Never underestimate the "power" of your knowledge as a parent. No one knows your son or daughter in the way that you know him or her; most notably, your student's strengths and capacities for future accomplishments. As an experienced educator, I remember doctors telling my husband and myself about "all of the things that our daughter would NEVER be able to do". We chose to listen, but not to be defined by those limitations; rather, we chose to believe in the "possibilities" that every learning opportunity could provide to her and allow her to grow at her own pace with hopeful optimism. ​ We worked with her school team and held them to high standards of accountability. We communicated on

Plan for a Happy Holiday

Tips For A Happy Holiday Season​ Teach your child names of guests ahead of time: Show your child pictures of relatives and friends before the party starts. Remind children if they have met the guests before and explain their relationship. Create a schedule of events for the party: Show your child photos from last year to provide a visual reminder. Also, create a schedule that will show your child the planned order of events. He or she can even use this schedule to check events off the list after they end. Role-play scenarios: Practice how to receive a gift, how to thank the giver and how to greet guests at the door. Prepare relatives and guests for possibility of unusual behavior by your chi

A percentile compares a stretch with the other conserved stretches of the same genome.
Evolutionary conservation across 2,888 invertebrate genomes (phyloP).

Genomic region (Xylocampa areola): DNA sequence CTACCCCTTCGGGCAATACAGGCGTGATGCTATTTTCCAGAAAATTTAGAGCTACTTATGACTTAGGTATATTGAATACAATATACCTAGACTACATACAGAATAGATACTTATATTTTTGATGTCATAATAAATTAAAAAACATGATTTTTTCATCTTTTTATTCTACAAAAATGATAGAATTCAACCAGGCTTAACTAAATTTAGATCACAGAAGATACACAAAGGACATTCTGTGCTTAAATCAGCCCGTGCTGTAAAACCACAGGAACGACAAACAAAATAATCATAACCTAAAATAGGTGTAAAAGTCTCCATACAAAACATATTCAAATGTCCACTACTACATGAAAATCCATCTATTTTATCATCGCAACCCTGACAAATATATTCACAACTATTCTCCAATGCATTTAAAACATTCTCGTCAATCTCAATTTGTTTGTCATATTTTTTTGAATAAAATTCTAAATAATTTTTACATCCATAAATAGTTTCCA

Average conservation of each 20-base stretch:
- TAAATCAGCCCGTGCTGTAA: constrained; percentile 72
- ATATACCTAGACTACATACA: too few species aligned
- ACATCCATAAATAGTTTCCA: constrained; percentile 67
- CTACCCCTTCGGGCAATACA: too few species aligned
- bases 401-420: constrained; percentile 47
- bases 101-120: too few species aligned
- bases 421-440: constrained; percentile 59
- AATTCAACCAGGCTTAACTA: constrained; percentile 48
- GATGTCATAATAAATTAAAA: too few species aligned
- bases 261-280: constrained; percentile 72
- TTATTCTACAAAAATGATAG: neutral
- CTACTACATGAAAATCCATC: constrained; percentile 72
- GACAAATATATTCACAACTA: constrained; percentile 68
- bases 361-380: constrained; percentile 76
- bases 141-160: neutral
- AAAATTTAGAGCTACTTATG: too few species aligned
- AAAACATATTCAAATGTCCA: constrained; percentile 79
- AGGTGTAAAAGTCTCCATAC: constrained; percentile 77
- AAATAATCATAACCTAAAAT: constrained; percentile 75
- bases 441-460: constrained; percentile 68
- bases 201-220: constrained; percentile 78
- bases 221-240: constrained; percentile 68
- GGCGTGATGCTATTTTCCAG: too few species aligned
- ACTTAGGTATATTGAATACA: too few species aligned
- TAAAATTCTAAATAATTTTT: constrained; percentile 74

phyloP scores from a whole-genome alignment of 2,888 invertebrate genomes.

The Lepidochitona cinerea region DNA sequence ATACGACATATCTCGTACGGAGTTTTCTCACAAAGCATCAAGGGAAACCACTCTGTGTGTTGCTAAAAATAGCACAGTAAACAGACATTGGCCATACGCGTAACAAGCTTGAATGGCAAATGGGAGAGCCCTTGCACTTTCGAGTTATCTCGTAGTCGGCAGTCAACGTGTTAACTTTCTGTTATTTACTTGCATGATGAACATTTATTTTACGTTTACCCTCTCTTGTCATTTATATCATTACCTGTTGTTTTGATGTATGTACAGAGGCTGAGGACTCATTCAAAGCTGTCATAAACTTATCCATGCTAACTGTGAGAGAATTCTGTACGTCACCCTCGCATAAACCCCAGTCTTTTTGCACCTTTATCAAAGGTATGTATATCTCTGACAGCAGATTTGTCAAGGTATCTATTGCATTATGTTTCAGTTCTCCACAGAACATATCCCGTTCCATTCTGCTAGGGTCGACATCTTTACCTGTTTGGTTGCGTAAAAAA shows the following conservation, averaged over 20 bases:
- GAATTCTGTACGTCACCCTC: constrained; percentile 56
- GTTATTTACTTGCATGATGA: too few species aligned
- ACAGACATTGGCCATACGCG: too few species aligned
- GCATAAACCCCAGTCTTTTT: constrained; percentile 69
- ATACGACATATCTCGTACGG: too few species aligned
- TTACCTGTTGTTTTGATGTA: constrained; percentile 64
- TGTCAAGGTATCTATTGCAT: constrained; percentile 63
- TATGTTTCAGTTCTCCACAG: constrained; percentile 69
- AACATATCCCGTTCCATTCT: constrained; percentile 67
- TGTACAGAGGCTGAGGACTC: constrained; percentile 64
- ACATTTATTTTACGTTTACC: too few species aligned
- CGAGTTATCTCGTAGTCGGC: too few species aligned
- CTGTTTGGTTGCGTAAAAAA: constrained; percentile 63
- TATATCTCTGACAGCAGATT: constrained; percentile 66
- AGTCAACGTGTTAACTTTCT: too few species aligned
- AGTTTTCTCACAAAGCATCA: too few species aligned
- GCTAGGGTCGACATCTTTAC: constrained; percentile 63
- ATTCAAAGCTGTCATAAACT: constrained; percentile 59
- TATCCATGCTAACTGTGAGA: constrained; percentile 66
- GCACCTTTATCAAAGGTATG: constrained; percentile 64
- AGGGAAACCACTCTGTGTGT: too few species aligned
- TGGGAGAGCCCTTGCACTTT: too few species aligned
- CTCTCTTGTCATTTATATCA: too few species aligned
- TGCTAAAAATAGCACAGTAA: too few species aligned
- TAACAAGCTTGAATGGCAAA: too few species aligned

Celebrate Student Abilities

Kids are "hard wired" to learn, but everyone learns at their own pace and has their own strengths and weaknesses. As we put away the Halloween costumes and prepare for the holidays, parent/teacher conference season is upon us. It is at these meetings that parents first learn about any struggles their children might be experiencing at school. While this information is critically important and parents must be included in the subsequent decision making to support their children's progress, equally important is to discuss every student's strengths because it is through those strengths that progress can be achieved. As families engage in these important conversations, begin with "People-First

Vote For Your Children's Education

As we exercise our right to vote, Bridge Educational Advocacy encourages everyone to consider the impact of government on public education. The Education for All Handicapped Children Act (sometimes referred to using the acronyms EAHCA or EHA, or Public Law (PL) 94-142) was enacted by the United States Congress in 1975. The Individuals with Disabilities Education Act (IDEA) is a four-part (A-D) piece of American legislation that ensures students with a disability are provided with Free Appropriate Public Education (FAPE) that is tailored to their individual needs. In 1990, the United States Congress reauthorized EHA and changed the title to IDEA (Public Law No. 94-142). Our government effects

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© 2018 by Pepi M. Silverman, Bridge Educational Advocacy